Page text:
By Leopold Munhende
OUTSPOKEN traditional chief Vezi Maduna Mafu has sought protection from Amnesty International’s South African office while claiming President Emmerson Mnangagwa has assigned state agents to trail him and ensure he did not leave his area.
Chief Maduna of Avoca, Filabusi claims he was a likely target of state intimidation following his bold decision to petition Mnangagwa recently demanding a lasting solution to the 1980s Gukurahundi massacres on a majority Ndebeles by the military.
The petition, which also demanded the emancipation of the Ndebele, leaked and trended on social media last month.
“I, Chief Vezi Maduna Mafu as an elderly Chief of Avoca, Filabusi Communal Lands in Zimbabwe recently torched the hornet’s nest when I petitioned the President of the Republic of Zimbabwe over the Ndebele people genocide that was perpetrated by the government under the operation Gukurahundi between 1981 and 1987 using a special North Korean trained notorious military crack force called the Fifth Brigade.
“The petition which went viral on social media has raised the ire of the current President who has responded by assigning a District Central Intelligence Officer from the president’s office, Mr. Mlotshwa to place me under house arrest and ordered that I report to him all my movements outside Filabusi and give him my itinerary thereof,” reads Chief Vezi Maduna’s letter to Amnesty International.
He fingered the CIO in abductions, murders and disappearances in his carefully worded letter.
“Taking into account how Zimbabwe recently voted at the United Nations alongside Burundi over human rights, a quicker action needs to be taken before we experience the tactics used by Saudi Arabia against its journalist critic who was murdered inside the consular,” he said.
“Also putting into account Itai Dzamara disappearance, the same may happen considering that during 1981 to 1987 Ndebele Genocide, people were abducted from churches. That shows even churches are not places for sanctity of life to the perpetrators of Ndebele Genocide.”
Another copy of the letter which was received by Amnesty’s Harare office on 30 November was sent to the Zimbabwe Lawyers for Human Rights (ZLHR).
The Zanu PF government has been accused of using members of its secret service to enforce disappearances, torture and abductions of government critics since the Robert Mugabe era.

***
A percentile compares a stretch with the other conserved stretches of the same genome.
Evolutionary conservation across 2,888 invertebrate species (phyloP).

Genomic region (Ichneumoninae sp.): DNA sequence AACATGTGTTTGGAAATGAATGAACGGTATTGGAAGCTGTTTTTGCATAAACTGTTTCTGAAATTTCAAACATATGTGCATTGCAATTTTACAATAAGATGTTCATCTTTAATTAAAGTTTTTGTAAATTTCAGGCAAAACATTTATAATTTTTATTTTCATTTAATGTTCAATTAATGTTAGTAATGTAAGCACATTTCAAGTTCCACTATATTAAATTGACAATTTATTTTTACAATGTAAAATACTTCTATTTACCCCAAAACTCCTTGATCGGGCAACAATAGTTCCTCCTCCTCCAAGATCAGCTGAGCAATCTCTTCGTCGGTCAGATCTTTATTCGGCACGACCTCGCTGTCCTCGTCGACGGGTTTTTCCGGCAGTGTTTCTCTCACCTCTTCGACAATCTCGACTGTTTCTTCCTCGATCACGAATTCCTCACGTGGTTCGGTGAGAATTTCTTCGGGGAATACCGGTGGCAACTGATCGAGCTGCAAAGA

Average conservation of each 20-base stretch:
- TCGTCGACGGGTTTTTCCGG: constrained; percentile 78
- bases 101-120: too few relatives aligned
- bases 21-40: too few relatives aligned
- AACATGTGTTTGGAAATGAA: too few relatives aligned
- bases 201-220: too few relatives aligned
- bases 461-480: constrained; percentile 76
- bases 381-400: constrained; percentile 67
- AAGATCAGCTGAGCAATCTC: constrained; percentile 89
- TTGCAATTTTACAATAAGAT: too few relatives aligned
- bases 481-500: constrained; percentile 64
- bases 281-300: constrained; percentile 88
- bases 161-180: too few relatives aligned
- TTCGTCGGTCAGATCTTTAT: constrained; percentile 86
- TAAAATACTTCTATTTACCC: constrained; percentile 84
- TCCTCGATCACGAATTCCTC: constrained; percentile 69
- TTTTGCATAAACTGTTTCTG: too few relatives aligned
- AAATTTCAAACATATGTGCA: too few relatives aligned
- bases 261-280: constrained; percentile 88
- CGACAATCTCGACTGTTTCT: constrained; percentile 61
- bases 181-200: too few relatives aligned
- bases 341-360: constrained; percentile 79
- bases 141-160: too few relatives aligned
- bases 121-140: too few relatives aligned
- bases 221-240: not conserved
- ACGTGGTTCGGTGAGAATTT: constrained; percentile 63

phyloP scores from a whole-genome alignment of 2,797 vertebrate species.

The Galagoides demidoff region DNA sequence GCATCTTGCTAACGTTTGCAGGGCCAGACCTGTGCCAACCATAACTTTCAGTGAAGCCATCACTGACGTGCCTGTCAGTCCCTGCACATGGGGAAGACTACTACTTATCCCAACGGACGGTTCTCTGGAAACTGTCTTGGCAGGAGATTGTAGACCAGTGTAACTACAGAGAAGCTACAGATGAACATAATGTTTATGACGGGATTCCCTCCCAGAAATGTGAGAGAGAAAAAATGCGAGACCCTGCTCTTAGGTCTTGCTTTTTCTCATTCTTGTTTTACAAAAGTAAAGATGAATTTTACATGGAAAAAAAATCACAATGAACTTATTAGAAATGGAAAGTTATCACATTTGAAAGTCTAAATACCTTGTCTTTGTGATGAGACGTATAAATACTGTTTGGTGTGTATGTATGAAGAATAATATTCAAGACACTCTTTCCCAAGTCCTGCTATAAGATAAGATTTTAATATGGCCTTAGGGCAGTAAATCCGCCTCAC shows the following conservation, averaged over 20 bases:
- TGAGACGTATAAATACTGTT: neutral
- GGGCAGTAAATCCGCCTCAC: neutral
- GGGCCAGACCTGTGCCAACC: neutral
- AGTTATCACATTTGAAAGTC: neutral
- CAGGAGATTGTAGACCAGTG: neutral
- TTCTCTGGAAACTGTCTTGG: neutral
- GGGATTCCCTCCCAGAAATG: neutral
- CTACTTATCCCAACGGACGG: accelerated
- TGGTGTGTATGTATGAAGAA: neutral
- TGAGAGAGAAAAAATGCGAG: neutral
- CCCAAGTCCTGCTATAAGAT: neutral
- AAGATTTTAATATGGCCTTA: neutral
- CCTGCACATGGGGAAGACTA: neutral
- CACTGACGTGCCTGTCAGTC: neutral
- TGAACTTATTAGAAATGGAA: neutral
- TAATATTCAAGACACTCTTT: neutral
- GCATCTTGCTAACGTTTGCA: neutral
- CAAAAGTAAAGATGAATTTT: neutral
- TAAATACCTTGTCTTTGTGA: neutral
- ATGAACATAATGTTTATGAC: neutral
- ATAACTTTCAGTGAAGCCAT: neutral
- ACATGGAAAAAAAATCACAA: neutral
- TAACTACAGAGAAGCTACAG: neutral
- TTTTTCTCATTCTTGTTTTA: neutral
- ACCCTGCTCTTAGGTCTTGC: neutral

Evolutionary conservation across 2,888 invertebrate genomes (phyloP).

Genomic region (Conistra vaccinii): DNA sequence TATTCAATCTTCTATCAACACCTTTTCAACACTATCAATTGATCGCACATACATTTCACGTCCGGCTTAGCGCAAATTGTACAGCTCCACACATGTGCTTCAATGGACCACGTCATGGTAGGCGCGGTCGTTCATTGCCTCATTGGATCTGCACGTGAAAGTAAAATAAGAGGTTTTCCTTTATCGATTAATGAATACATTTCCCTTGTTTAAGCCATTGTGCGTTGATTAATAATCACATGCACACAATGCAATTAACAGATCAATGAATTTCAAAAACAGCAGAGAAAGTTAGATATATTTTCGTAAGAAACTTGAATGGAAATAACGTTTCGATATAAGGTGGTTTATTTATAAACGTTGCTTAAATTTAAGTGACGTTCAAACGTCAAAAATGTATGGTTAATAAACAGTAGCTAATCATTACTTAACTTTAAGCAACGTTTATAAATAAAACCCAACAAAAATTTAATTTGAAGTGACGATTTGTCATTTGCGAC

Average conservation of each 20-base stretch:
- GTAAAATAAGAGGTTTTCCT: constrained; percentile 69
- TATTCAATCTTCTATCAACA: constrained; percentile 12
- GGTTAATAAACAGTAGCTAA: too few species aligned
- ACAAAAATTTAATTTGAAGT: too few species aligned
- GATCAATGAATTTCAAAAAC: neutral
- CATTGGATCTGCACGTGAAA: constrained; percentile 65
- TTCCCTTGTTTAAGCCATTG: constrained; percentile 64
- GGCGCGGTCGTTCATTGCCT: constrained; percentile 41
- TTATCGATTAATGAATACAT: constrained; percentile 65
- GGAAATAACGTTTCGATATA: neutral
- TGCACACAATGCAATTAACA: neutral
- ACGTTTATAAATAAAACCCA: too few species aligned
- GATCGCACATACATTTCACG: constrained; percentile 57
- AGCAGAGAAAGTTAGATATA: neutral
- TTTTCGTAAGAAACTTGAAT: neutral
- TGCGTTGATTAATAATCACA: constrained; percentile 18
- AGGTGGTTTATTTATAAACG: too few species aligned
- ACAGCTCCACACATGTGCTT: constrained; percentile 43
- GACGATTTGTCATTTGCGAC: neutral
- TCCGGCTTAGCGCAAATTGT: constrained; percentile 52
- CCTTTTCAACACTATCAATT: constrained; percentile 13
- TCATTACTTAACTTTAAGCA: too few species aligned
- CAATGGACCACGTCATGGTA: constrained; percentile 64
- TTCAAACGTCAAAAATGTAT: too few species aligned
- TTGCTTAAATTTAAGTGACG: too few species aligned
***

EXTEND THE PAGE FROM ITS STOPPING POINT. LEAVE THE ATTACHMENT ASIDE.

Mnangagwa was minister of state security and played a pivotal role in the Gukurahundi atrocities that claimed 20 000 civilians, according to independent estimates of the Matebeleland and Midlands killings.
As President, Mnangagwa has the power to release the Chihambakwe Commission report on the genocide.
Chief Maduna once petitioned Mnangagwa to have then Home Affairs Minister Obert Mpofu appear before his traditional court in May this year.
He accused Mpofu of meddling in the Ntabazinduna Khayisa Ndiweni chieftainship.
In his earlier letter, Chief Maduna questioned why Mnangagwa had decided to parcel out Matabeleland resources to “foreigners”, leaving the local Ndebele speaking people in a state of poverty.
“All these points, if taken into account, make it very difficult to directly engage in dialogue over the 1981 to 1987 Ndebeles’ massacre/Gukurahundi as these points clearly indicate a sign of no sincerity over the past unhealed wounds. These points in this petition show a continuation of Ndebeles genocide this time as economic genocide.
“I am aware that you may not believe the contents of this letter as my words because of my age, I am convinced after reading the contents of this letter your thinking is I have been manipulated or being used by individuals,” read the letter.
The militant Chief Maduna’s bold attitude represents a departure from the often docile attitude of most traditional leaders who for decades have been accused of favouring the ruling Zanu PF government even in matters detrimental to the development of their areas.
Maduna’s bold challenge on Mnangagwa is a huge test to the new leader’s sincerity in observing citizen rights.
The Zimbabwean leader’s attempts to portray a reformed character on the international stage could have hit another snag after the chief sent similar letters to Amnesty International’s London headquarters and the president of the International Criminal Court of Justice.